Pink Sakura Clarkii Crayfish (Procambarus clarkii var. “Sakura Pink Clarkii”) BREDBY: Aquatic Arts
Pink Sakura Clarkii Crayfish (Procambarus clarkii var. “Sakura Pink Clarkii”) BREDBY: Aquatic Arts
Pink Sakura Clarkii Crayfish (Procambarus clarkii var. “Sakura Pink Clarkii”) BREDBY: Aquatic Arts
Pink Sakura Clarkii Crayfish (Procambarus clarkii var. “Sakura Pink Clarkii”) BREDBY: Aquatic Arts

Pink Sakura Clarkii Crayfish (Procambarus clarkii var. “Sakura Pink Clarkii”) BREDBY: Aquatic Arts

Regular price$ 59.99
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  • In stock, ready to ship
  • Inventory on the way


Due to state restrictions on invasive species, we are not able to ship or sell any color morph of the Procambarus clarkii crayfish to the following states: Michigan, Minnesota, Ohio, and Wisconsin.

This species if prohibited to own in the above states, meaning it is illegal to possess them live in these states. This includes possession for consumption, education, aquarium trade, or any other live trade.


This extraordinary new Procambarus clarkii color morph is a striking hot pink color and is rarely seen in the hobby! We are proud to offer specimens bred in house at Aquatic Arts!

Though most crayfish are often reclusive by nature, this particular crayfish is very active by comparison and spends plenty of time exploring the floor of the aquarium in search of food.  The Pink Sakura Clarkii Crayfish is an omnivorous scavenger and will eat most any meaty or plant-based foods.  This crayfish should not be kept with most ornamental live plants, as it will eat them at a surprising rate. Some more rigid plants (such as Coral Moss) that are difficult to eat, however, can sometimes be kept with this crayfish.

As it reaches adulthood, the Pink Sakura Clarkii Crayfish will become relatively territorial, so it may behave aggressively towards other animals in the tank.  It is important that ample hiding places such as rockwork, driftwood, or PVC pipes be provided.  This is even more crucial when housing multiple crayfish in the same tank.  Due to the size and waste production of this crayfish, a minimum 30-gallon, well-filtered aquarium is necessary for one adult.  A larger aquarium can house multiple adults of similar size.  This is a very hardy animal, but regular water changes are vital to its optimal health.  Other bottom-dwelling invertebrates and fish should not be kept with large crayfish.  It is possible to keep mid- and upper-level, fast-swimming fish with the Pink Sakura Clarkii Crayfish, but crayfish are opportunistic feeders and will generally eat whatever they can catch.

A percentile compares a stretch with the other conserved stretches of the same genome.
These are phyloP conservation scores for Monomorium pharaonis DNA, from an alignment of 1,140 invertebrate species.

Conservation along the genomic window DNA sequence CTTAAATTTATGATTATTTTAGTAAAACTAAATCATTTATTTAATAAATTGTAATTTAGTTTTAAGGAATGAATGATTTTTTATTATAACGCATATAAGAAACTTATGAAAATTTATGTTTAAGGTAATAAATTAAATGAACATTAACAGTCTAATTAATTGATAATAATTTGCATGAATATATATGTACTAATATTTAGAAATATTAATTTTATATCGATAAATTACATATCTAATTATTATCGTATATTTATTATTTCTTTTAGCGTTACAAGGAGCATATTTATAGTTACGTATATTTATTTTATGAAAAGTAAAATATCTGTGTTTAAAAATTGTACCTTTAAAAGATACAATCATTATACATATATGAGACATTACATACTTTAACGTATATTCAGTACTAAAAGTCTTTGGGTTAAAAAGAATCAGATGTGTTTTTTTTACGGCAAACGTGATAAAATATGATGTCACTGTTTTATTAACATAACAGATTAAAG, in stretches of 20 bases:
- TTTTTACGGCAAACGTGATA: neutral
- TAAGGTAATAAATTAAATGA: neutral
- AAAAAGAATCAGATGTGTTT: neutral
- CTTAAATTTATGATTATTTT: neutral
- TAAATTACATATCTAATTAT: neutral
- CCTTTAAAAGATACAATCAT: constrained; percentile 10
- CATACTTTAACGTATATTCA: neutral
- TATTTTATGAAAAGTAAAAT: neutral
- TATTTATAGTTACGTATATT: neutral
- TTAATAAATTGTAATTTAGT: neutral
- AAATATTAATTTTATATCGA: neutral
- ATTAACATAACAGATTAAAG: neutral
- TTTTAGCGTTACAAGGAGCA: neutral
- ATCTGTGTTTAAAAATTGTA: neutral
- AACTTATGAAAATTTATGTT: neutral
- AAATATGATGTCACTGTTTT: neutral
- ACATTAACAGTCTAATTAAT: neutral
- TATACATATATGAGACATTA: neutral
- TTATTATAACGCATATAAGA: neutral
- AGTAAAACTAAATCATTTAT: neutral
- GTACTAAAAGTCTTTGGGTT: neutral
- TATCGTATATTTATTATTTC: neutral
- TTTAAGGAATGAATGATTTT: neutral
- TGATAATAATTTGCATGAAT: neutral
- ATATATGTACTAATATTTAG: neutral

As with all of our crayfish, the coloration of the Pink Sakura Clarkii Crayfish is EXTREMELY high quality. This crayfish may TEMPORARILY change color and hide more than usual after molting, which may occur during shipping. If your crayfish is not vivid pink and you find a molt in the bag or in your aquarium, do not worry; this is normal and the bright color will return in 2 weeks or less. 

This is the pink variant of this species, with blue, red, orange and white specimens being available as well. There are also “Ghost” (red, white, and blue/violet) “Orange Ghost” (orange and white) varieties available at times.


    What We Like About This Crayfish:

    • Incredible hot pink coloration
    • Much more active than many crayfish species
    • Extremely hardy and adaptable
    • Excellent scavenger
    • Extremely rare and new color morph of Procambarus clarkii


    • Temperature: 65°- 76° F (18° - 24° C)
    • pH: 6.5 - 7.5
    • KH: 6 - 15 dKH
    • Minimum tank size: 30 gallons


    • Diet: Omnivorous. High-quality sinking pellets, plants, and freeze-dried or frozen meaty foods will be readily accepted. Cuttlebone should be added to the aquarium to supplement calcium, which will aid in exoskeleton production
    • Social behavior: Can be aggressive/territorial. Crayfish will typically eat whatever they can catch, but since they are slow-moving, they are not often able to harm fast-moving fish
    • Origin: Tank-bred, but indigenous to Southeastern United States
    • Average adult size: 4 - 5 inches (10 - 12.7 cm) body length, minus claws
    • Average purchase size: 1+ inch (2.5+ cm) for juveniles
    • Recommended Aquatic Arts tankmates: Fast-moving fish (such as Celestial Pearl Danios, Rasboras, Guppies, etc.).  While dwarf shrimp can be kept successfully with these crayfish, caution should be exercised, as the crayfish have been known to catch and eat slow, sick, or particularly small shrimp.  Cichlids can be aggressive toward crayfish and should not be kept in the same tank.  Bottom-dwelling tankmates should definitely be avoided.


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